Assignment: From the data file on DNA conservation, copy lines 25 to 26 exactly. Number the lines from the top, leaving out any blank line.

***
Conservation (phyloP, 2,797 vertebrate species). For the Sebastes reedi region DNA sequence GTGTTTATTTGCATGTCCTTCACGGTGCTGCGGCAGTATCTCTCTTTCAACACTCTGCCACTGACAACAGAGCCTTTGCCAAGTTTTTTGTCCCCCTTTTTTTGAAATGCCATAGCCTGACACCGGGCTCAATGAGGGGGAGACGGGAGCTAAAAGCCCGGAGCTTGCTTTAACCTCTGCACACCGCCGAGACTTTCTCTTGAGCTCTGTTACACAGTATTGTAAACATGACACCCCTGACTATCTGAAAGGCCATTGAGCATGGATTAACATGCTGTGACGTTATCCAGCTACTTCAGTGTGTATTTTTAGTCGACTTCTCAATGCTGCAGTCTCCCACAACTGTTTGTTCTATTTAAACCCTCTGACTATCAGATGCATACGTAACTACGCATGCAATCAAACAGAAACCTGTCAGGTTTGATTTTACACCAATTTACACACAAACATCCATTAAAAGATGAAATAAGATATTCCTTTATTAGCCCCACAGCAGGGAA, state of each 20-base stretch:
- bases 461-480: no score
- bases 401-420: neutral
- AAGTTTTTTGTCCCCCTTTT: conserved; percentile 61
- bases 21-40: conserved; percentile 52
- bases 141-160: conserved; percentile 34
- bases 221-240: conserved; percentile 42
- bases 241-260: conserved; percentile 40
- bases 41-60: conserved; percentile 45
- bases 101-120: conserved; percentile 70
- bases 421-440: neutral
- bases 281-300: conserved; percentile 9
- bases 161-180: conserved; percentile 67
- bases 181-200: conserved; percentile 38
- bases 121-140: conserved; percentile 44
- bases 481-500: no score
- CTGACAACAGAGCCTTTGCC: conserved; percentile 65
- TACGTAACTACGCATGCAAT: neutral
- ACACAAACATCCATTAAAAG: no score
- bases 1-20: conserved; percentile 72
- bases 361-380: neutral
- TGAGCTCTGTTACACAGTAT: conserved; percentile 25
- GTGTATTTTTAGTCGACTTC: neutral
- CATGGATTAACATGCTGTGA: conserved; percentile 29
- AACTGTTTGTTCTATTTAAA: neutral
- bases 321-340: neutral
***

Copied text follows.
- AACTGTTTGTTCTATTTAAA: neutral
- bases 321-340: neutral